While some may wonder why a Christian pastor would be writing about what most see as a "political" question, I think it should be clear that there is a large religious dimension to this matter of immigration.
First of all, it needs to be understood that for its first 200 years, the United States was a refuge for those escaping specifically religious oppression. Whether from England, Germany, Austria, Switzerland, Holland, or Russia, the settlers of North America were dissenters from the state churches in their native lands.
My own denomination, the Reformed Church of the U.S., was founded in 1725 by German refugees driven out of Europe by the "Thirty Years War" between Catholics and Protestants that ended in 1648. Thus the REASON for coming here was quite precious to most immigrants; it was for religious liberty.
Today a majority of immigrants are seeking escape from political oppression and poverty. Thus they come with a different agenda. They also enter a different society. Whereas from 1700 to 1900 folks who immigrated had to make their own way in a developing nation by taking on new jobs or homesteading the west, today immigrants find and many come for free social welfare services and jobs that pay much higher than those in the old country.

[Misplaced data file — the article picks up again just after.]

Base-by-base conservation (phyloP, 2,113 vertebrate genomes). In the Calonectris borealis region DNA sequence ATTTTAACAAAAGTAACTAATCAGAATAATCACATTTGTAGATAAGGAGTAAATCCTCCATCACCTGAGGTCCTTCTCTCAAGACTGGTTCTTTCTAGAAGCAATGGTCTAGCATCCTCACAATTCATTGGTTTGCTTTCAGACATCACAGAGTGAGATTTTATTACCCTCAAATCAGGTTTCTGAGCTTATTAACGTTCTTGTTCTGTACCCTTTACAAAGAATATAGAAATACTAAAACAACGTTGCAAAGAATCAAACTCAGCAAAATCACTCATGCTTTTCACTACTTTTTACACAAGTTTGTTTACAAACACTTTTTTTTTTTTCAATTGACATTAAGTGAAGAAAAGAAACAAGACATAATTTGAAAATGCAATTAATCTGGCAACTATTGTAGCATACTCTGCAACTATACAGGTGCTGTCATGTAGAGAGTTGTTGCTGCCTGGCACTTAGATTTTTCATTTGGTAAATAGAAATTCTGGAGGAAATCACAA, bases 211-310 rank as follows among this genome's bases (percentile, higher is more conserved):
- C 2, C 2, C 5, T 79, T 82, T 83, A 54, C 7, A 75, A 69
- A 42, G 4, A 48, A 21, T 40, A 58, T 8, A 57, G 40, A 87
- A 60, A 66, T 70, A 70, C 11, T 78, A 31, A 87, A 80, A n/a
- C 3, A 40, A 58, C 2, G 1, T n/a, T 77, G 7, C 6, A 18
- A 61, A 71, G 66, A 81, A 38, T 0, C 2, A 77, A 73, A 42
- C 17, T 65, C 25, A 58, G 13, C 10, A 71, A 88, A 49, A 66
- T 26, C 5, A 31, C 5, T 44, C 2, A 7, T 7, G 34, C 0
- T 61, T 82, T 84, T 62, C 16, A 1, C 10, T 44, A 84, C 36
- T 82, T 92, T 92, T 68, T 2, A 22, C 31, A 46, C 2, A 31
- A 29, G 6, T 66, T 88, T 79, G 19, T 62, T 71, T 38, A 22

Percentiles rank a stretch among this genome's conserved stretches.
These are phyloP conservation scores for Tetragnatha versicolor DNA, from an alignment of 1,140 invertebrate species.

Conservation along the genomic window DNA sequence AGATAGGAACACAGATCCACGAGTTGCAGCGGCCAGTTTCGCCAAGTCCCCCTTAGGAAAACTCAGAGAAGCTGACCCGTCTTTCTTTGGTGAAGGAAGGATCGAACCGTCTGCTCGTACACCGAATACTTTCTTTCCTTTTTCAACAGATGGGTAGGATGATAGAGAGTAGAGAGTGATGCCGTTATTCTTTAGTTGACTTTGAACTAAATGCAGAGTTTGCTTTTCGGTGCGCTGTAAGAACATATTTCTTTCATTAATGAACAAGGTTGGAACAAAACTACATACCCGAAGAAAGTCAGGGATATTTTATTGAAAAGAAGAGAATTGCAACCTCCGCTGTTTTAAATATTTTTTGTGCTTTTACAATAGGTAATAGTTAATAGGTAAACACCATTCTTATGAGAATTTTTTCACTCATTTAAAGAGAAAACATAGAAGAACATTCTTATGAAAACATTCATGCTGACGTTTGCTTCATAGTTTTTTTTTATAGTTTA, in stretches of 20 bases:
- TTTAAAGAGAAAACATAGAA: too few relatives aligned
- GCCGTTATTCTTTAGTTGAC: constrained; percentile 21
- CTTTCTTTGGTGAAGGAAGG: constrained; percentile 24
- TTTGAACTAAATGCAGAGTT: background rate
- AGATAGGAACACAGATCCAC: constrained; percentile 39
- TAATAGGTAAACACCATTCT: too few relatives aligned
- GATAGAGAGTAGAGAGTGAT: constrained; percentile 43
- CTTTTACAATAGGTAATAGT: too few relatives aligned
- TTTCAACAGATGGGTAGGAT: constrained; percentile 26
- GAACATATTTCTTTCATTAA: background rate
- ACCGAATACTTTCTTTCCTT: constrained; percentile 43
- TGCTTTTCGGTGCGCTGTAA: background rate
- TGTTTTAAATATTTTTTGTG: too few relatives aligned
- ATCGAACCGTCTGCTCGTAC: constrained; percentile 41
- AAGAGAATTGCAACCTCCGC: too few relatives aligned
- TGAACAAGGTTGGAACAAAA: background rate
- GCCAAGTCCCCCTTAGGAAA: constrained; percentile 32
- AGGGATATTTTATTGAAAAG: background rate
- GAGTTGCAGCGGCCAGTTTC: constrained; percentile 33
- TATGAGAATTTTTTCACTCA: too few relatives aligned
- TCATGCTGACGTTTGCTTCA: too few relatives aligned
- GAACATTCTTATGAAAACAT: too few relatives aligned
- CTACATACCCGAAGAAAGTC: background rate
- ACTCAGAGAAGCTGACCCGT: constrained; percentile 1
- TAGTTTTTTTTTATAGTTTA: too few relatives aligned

Since America has policed its borders very poorly, this has resulted in a tide of illegal immigration. Now, I believe that very few Americans are against immigration in itself, but a great many of us are very opposed to illegal immigration. Folks who violate the border of any nation, and live underground with forged documents, show by their own actions that they are dishonest folks, not good citizens. Anyone who enters Mexico illegally, for example, can expect severe punishment.
Now immigration itself is a biblical idea. Old Testament Israel, because it had been foreigners in Egypt, was required by God to allow immigration and integration of foreigners into its society. God demanded "one law" for foreigners and "native born" (Numbers 9:14; 15.29). You will not find any but a very few nations of the world open to immigration, even today, but the U.S. is a nation of immigrants.
Nevertheless, we are a nation of immigrants that agrees to the principles and ideas established by the founders of our nation in the Declaration of Independence and the Constitution. We need today to do something new about immigration.
We need not to become less interested, but even more strict about the prospective immigrant's commitment to American principles. We should not be afraid to share our wealth, but we dare not give up the liberty thousands of Americans have given their lives to defend.